Neither Shannon or Weaver originally started as communication experts, Shannon a mathematician and Weaver an Electronic Engineer.
They produced an article in ‘Bell System Technical Journal’ named ‘A Mathematical Theory of Communication’, also known as ‘Shannon-Weaver model of Communication’.
The theory recognises ‘the sender’ as the person formulating the message, and ‘the receiver’ the person receiving the message.
Whilst the concept is easy-ish to grasp, there is the technical bit in the middle.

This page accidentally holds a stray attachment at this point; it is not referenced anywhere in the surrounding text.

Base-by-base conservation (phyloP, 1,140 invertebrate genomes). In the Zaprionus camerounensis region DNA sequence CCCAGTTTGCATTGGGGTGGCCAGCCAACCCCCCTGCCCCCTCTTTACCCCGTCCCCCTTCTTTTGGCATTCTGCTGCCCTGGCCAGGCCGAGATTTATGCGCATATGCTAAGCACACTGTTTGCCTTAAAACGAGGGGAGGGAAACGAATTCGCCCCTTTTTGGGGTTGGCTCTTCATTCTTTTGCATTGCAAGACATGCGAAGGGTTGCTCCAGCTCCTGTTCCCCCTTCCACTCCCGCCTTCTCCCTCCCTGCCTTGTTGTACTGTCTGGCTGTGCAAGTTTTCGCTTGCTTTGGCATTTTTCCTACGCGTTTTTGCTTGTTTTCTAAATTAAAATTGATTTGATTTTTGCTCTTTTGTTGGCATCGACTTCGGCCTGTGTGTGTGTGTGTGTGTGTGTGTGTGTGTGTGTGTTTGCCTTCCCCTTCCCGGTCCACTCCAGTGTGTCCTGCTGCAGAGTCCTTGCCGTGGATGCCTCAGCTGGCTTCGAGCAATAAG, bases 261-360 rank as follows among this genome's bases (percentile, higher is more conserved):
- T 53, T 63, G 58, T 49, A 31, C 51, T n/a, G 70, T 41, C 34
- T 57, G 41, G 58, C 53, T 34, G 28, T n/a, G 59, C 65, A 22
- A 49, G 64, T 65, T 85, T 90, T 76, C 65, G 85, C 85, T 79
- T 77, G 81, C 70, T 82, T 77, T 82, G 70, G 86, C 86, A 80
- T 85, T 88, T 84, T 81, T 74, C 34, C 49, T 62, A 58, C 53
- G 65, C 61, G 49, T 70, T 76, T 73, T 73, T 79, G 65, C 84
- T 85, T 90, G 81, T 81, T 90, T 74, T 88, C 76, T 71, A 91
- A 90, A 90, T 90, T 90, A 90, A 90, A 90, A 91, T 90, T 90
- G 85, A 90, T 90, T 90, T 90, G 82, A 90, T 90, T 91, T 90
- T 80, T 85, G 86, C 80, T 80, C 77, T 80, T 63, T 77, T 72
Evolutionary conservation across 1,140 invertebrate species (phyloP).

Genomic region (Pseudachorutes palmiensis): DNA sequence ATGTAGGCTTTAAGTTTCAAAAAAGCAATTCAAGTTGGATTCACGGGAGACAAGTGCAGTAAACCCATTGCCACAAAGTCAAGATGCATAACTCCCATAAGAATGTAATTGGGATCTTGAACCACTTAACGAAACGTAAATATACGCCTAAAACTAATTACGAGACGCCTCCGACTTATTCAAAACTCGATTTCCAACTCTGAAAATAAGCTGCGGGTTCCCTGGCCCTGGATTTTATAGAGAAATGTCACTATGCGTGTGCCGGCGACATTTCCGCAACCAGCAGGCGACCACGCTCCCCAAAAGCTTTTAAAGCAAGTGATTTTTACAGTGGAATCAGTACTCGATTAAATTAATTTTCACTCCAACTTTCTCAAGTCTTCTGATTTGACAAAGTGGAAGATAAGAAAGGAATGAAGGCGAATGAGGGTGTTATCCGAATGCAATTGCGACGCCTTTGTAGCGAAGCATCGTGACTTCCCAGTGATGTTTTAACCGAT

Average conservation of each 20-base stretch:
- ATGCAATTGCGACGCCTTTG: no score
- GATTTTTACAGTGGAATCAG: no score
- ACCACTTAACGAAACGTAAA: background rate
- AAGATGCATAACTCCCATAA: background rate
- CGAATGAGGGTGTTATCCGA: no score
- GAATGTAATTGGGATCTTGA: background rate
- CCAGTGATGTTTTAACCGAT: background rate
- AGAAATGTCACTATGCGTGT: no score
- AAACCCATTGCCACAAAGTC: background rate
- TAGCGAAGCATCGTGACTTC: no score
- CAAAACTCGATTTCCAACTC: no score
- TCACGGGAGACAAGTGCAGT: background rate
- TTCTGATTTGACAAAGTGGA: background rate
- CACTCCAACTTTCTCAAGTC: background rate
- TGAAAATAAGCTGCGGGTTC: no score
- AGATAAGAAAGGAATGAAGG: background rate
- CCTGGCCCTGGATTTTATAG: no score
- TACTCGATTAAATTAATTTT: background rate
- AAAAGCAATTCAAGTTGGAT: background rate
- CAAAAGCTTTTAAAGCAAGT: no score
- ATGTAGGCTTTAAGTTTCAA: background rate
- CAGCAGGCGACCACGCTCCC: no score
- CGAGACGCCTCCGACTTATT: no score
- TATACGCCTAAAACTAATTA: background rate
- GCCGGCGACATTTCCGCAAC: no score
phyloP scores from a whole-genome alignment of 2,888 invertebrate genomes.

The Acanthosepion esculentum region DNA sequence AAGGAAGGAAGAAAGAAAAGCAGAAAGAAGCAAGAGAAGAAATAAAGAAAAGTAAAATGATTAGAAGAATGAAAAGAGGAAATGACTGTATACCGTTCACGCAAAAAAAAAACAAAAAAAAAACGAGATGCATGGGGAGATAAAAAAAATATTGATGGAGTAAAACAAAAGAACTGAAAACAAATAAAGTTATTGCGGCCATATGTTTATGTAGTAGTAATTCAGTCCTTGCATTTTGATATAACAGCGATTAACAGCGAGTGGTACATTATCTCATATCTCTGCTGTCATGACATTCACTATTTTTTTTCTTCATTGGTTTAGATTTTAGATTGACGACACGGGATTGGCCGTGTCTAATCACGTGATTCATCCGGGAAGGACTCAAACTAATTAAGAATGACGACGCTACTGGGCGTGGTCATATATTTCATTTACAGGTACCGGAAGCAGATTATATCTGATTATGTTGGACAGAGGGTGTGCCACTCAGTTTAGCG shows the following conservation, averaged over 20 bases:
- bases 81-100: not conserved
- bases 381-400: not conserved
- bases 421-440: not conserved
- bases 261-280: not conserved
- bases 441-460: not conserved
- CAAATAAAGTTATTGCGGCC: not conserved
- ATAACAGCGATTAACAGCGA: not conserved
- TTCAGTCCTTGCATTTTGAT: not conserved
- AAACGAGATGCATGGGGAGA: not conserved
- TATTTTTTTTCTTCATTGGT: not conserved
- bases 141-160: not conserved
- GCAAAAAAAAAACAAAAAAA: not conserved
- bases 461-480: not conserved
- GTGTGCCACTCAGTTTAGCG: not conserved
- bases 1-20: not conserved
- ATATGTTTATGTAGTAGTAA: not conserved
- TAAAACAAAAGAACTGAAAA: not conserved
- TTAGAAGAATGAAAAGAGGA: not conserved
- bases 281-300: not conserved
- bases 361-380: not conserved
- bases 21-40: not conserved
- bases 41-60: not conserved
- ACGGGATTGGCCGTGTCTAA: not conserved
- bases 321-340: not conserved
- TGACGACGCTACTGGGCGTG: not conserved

Once a message has been conceived, it passes through an encoder.
The encoder converts the message into a signal which can be transmitted.
This is the same idea as a telephone line where sound is converted into sound waves. The waves are transmitted and received by the decoder.
The decoder works in the same manor as the encoder only reverse, converting the signal back into something the receiver can understand.
The major issue with this type of communication is something called Noise. This occurs in the transmission along the channel. Noise is as it suggest noise which interferes with the signal. This could be caused by thunder, crowd or traffic noise.
This kind of interference can distort the message so it becomes confused, or distorted.